LLC vs S Corporation

Who cannot be an LLC:  Some businesses which must be licensed by the state of California are not allowed to be LLCs.  The Secretary of State has never issued a list of which businesses can and cannot form LLCs, but there have been some rulings on specific occupations.  If your occupation requires a state license, you should check with the Secretary of State or an experienced tax accountant before forming a California LLC.  A company which is organized as an LLC in spite of being ineligible loses many of its legal protections.  The Contractor State License Board can issue a contractor's license to an LLC.  However, the company is required to either carry $1 million of liability insurance or have $500,000 of liquid assets, so it is likely than only larger contractor companies will take advantage of the opportunity to operate as LLCs.

Who cannot be an S Corporation:  All shareholders of an S corporation must be either citizens or residents of the United States.  All of the shareholders must be individuals or estates, with a few exceptions.  All of the shareholders must have identical rights to distributions and liquidation proceeds. There are additional restrictions; check with your tax accountant.

Reasons in favor of an LLC

  1. The division of profits, losses, and deductions is more flexible with an LLC.  With an S corporation, profits & losses (after subtracting owners' salaries) must be divided in the same way that the stock is owned.  Example:  If 4 people each own 25% of the corporation, the profit or loss must be allocated 1/4 to each.  (But they may draw unequal salaries.)  In an LLC, the profits & losses can be divided however the owners agree.  Example:  4 partners each own 25% of the company, but 1 partner (who contributed all of the equipment) deducts all of the depreciation, and the remainder of the profit or loss is split 4 ways.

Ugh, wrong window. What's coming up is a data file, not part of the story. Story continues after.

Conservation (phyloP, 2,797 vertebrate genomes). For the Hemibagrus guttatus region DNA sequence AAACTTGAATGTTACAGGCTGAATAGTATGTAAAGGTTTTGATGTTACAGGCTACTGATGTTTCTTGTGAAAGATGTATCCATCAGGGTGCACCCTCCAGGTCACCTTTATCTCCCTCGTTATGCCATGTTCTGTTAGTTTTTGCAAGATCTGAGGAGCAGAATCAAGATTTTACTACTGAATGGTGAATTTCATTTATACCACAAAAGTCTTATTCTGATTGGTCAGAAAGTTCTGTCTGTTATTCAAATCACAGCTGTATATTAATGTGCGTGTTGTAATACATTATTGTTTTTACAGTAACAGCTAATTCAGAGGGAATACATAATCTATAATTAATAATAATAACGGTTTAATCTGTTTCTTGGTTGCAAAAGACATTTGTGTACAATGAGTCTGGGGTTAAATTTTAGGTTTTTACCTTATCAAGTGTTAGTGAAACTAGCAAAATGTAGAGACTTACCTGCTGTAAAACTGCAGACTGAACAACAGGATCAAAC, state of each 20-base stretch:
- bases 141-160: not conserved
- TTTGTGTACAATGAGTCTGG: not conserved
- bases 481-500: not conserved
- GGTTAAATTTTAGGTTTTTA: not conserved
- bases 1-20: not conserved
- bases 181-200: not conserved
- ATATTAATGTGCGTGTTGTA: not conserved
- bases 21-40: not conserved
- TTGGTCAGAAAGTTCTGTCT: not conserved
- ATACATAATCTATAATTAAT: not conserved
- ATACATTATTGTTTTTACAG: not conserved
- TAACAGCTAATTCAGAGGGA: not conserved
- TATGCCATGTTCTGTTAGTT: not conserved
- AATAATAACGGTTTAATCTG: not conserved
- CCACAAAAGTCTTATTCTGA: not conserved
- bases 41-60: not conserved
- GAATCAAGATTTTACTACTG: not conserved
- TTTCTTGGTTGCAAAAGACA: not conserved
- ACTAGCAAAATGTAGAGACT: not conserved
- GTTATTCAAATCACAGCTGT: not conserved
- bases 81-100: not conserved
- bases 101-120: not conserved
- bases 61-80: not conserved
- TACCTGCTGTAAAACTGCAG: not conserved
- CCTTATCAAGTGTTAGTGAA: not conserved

2. An LLC with only one owner is a "disregarded entity" for tax purposes.  The LLC income and expenses are reported as part of the owner's tax return and no separate tax return is required. A husband and wife are counted as a single owner.
  3. With either an LLC or S corporation, if the company has a loss, it flows onto the owners' personal tax returns, where it is deductible if the owner has enough basis.  Basis can be thought of as the amount invested in the business.  LLC members may include their shares of company debt in their basis, and so may claim more losses.  Shareholders in S corporations cannot include their portion of company debt, except debt owed to that shareholder.  So, for example, being personally liable for the company's line of credit with a bank does not increase S corporation shareholders' basis, which may limit the amount of loss that is immediately tax-deductible.
Reasons in favor of an S corporation
  1. The owner may be able to reduce social security taxes by taking a reasonable salary and then taking the remainder of the profit as distributions.  This is only possible with an S corporation.  In an LLC, all profits allocated to a member who actively participates in the business are subject to self-employment tax. Over the years, there has always been talk of eliminating this tax benefit.  It could actually happen during the current budget crunch.
  2. On top of California's $800 annual minimum tax, LLCs with sales of over $250,000 pay an extra annual fee unless they have elected to be taxed as corporations.  The gross receipts fee ranges from $900 (for businesses with annual sales of $250,000 - $499,000) to $11,790 (for businesses with annual sales of $5 million or more.)  S corporations pay no gross receipts fee.
Other things to consider:

You can create an LLC, and then elect to be taxed as an S corporation.  Legally, you remain an LLC.  This is a private agreement between you and the IRS.  California goes along, too.

You may have noticed that I have not mentioned how quick and easy it is to form an LLC as a factor in favor of LLCs.  This is because I strongly believe that if a company has more than one owner, it is critical that you take the time to make a written agreement before the start of business.  It should address how profits & losses are to be shared, what happens if the company needs additional capital, what happens if an owner is disabled, dies, or decides to leave the company, and many other questions.

Whether you choose an LLC or an S corporation, your business should carry a large amount of insurance.

Other factors will also influence your choice of entity.  The purpose of the information presented here is to help you to be aware of the common concerns to be considered and to begin the conversation with your CPA tax accountant and attorney.

Bess Kane, CPA
January, 2019